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DENNEY v. PACIFIC TEL. & TEL. CO., 276 U.S. 97 (1928)

U.S. Supreme Court

DENNEY v. PACIFIC TEL. & TEL. CO., 276 U.S. 97 (1928)

276 U.S. 97

DENNEY, Director of Public Works of Washington, et al.
v.
PACIFIC TELEPHONE & TELEGRAPH CO.

SAME
v.
HOME TELEPHONE & TELEGRAPH CO.

Nos. 150, 151.
Argued Jan. 9, 1928.
Decided Feb. 20, 1928.

[276 U.S. 97, 98]   Messrs. Arthur Schramm, Jr., of Seattle, Wash., John H. Dunbar and H. C. Brodie, both of Olympia, Wash., Alex M. Winston, of Spokane, Wash., and Thos. J. L. Kennedy, of Seattle, Wash., for appellants.

Mr. Otto B. Rupp, of Seattle, Wash., for appellees.

Mr. Justice McREYNOLDS delivered the opinion of the Court.

It will be convenient to dispose of these causes by one opinion as was done in the court below. Pacific Tel. & Tel. Co. v. Whitcomb et al. (D. C.) 12 F.(2d) 279.

Appellees operate telephone plants in Seattle, Tacoma, and Spokane, Wash., under local franchises which designated maximum permissible rates. These were granted prior to 1911, but after adoption of the present Constitution of the state.

The 'Public Service Commission Law' of Washington (chapter 117, Laws 1911; Remington's Comp. Stat. 1922, ss [276 U.S. 97, 99]   10339-10441), authorized a public service commission and directed that telephone rates, tolls, contracts and charges 'shall be fair, just, reasonable and sufficient.' etc. It further provided-

Chapter 7, Laws of 1921, vested in the Department of Public Works powers theretofore intrusted to the commission. [276 U.S. 97, 100]   Control of the telephone systems owned by appellees was assumed by the Postmaster General August 1, 1918, and retained for one year. He fixed rates for Seattle, Tacoma, and Spokane higher than the maximum rates permitted by the original franchises.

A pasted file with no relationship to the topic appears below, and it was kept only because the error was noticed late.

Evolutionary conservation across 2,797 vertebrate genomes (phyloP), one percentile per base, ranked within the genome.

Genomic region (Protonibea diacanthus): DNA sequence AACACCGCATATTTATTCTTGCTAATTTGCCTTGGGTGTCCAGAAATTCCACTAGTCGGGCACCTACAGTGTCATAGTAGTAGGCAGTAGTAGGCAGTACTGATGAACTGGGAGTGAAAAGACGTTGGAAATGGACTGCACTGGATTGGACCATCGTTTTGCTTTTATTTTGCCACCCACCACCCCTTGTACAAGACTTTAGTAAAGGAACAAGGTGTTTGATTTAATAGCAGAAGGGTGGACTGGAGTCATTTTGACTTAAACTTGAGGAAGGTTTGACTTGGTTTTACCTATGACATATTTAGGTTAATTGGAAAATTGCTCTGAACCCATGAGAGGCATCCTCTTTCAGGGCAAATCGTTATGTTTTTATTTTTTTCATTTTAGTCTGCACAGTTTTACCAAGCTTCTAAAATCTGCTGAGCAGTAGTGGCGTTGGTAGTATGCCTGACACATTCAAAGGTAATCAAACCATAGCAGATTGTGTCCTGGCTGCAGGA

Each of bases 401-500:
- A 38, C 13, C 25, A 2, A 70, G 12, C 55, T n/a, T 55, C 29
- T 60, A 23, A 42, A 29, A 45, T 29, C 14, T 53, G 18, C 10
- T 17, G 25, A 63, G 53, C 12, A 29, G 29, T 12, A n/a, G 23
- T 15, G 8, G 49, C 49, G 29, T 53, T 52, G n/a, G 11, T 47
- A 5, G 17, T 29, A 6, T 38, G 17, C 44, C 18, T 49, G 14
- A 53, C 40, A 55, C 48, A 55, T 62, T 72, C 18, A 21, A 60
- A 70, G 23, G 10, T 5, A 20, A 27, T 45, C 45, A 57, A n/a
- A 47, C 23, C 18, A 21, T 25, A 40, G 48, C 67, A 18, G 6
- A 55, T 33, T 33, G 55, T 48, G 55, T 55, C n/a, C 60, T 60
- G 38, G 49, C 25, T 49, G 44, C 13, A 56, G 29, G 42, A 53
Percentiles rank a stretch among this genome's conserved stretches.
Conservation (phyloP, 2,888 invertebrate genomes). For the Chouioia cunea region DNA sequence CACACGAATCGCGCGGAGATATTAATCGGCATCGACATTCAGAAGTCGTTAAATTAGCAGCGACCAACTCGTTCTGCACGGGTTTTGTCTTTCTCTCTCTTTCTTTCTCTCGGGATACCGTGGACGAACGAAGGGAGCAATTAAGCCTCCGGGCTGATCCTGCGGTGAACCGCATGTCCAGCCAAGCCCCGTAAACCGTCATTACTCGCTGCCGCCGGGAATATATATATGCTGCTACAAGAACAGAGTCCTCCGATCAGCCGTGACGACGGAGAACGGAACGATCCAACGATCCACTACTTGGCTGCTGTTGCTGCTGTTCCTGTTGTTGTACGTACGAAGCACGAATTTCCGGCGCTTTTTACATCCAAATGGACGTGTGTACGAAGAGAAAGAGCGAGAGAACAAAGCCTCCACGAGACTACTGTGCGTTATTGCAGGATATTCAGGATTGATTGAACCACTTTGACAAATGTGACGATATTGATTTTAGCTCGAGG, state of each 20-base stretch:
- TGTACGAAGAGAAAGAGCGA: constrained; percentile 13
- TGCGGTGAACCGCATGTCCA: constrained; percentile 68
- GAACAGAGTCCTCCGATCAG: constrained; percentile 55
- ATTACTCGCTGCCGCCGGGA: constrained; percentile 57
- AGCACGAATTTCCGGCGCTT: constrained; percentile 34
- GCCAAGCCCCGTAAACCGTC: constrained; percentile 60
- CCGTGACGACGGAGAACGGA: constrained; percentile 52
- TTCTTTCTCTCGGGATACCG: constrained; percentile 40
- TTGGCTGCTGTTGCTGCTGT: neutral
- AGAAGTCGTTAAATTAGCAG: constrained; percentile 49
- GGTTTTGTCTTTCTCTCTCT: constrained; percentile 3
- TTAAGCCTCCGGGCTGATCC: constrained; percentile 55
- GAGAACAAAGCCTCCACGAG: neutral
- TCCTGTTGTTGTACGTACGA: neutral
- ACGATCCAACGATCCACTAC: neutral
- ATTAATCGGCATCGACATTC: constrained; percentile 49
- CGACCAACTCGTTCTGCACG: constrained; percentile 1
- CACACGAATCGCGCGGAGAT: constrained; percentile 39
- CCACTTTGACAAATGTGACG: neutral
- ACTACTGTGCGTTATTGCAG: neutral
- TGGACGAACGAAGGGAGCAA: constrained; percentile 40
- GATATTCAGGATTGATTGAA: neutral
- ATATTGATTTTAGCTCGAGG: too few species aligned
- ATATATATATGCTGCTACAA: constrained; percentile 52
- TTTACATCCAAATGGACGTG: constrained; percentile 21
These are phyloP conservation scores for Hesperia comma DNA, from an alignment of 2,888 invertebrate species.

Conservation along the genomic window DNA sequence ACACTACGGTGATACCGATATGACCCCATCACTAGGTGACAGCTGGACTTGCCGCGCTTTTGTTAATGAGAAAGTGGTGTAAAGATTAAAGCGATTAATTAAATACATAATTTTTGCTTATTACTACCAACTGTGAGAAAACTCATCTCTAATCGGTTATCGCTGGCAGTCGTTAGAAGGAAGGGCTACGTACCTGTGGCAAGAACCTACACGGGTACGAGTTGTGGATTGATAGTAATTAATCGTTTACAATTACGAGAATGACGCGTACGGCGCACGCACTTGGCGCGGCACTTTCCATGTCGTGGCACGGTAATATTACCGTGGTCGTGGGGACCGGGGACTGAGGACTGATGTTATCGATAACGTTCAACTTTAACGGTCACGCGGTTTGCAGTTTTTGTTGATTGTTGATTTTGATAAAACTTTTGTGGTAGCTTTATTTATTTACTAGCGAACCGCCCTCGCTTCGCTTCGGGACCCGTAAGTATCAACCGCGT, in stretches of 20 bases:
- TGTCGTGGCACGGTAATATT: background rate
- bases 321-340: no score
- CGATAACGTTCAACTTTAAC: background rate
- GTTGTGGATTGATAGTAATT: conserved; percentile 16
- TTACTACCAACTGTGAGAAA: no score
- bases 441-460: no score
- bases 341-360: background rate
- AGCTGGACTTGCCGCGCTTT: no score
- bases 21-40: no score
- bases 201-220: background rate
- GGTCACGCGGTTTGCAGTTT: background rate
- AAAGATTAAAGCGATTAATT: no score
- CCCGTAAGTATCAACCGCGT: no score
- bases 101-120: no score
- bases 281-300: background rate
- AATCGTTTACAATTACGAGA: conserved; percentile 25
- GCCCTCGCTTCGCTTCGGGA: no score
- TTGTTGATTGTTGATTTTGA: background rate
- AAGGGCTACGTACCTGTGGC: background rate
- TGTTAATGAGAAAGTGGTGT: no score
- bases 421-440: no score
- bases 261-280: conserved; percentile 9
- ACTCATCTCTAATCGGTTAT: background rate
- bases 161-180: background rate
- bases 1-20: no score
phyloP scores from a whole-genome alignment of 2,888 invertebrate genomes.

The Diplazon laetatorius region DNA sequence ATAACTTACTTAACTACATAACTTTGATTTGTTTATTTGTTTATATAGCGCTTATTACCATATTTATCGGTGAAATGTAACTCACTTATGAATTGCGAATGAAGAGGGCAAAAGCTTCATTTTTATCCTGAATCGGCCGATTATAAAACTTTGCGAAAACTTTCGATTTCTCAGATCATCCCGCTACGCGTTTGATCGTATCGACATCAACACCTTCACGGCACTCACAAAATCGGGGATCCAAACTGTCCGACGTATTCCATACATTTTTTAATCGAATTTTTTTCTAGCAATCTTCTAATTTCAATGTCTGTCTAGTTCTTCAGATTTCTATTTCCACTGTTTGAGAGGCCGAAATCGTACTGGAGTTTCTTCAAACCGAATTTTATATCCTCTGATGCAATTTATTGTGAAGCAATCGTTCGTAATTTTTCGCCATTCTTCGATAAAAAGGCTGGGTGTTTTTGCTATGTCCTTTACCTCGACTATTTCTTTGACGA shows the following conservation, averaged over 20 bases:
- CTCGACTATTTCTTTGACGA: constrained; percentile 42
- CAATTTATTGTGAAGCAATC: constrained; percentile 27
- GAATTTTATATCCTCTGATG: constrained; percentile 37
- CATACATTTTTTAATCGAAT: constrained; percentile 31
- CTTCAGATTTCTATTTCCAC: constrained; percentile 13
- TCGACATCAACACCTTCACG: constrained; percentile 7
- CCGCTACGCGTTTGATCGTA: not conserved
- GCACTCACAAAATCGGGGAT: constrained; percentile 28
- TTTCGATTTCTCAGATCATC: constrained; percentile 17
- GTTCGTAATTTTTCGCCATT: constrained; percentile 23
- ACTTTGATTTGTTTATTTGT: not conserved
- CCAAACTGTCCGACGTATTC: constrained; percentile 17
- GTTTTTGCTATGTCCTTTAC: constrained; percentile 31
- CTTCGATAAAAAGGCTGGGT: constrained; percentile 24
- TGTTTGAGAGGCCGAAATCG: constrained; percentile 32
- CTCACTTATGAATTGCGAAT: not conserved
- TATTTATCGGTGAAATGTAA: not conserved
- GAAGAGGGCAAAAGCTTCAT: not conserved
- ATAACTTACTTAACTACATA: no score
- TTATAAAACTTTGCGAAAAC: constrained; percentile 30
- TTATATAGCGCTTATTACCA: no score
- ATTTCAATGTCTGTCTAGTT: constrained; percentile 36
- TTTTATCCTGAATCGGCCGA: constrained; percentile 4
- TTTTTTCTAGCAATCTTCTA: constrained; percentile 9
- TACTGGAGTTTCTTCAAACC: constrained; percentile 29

The Act of July 11, 1919 (41 Stat. c. 10, p. 157) repealed the Act of July 16, 1918 (40 Stat. 904)-which authorized federal control of telephone systems-and directed that rates established by the Postmaster General should continue for four months after the termination of federal control ( July 31, 1919), unless sooner modified or changed by public authorities.

August 8, 1919, the Public Service Commission directed appellees to observe the rates established by the Postmaster General; and they continued so to do. January, 1922, the Department of Public Works by formal complaint challenged the reasonableness of these rates. In the autumn of 1922 appellees files schedules of proposed increased rates which were suspended. Extended hearings were had concerning the value of properties devoted to the service and the reasonableness of the rates proposed. The department found and declared the value of the properties; also 'that the existing rates are just, fair, reasonable, and sufficient; that the proposed increased rates, both toll and exchange, are unjust, unfair, unreasonable, and more than sufficient.' And on March 31, 1923, it ordered 'that the applications of respondents for increased rates be and the same are hereby denied; that the proposed increased rates in their entirety be and they are hereby permanently suspended; that the same shall not become effective, and existing rates shall remain in effect until the further order of the department.'

Shortly thereafter appellees began these proceedings in the United States District Court. They attacked the valuations by the department and alleged that the rates designated by the order of March 31, 1923, were confisca- [276 U.S. 97, 101]   tory. The matter went to a master and was heard upon his report, etc. The court approved the master's conclusions that the department's valuations were too low and the prescribed rates were confiscatory. It accordingly adjudged the challenged order void and without effect.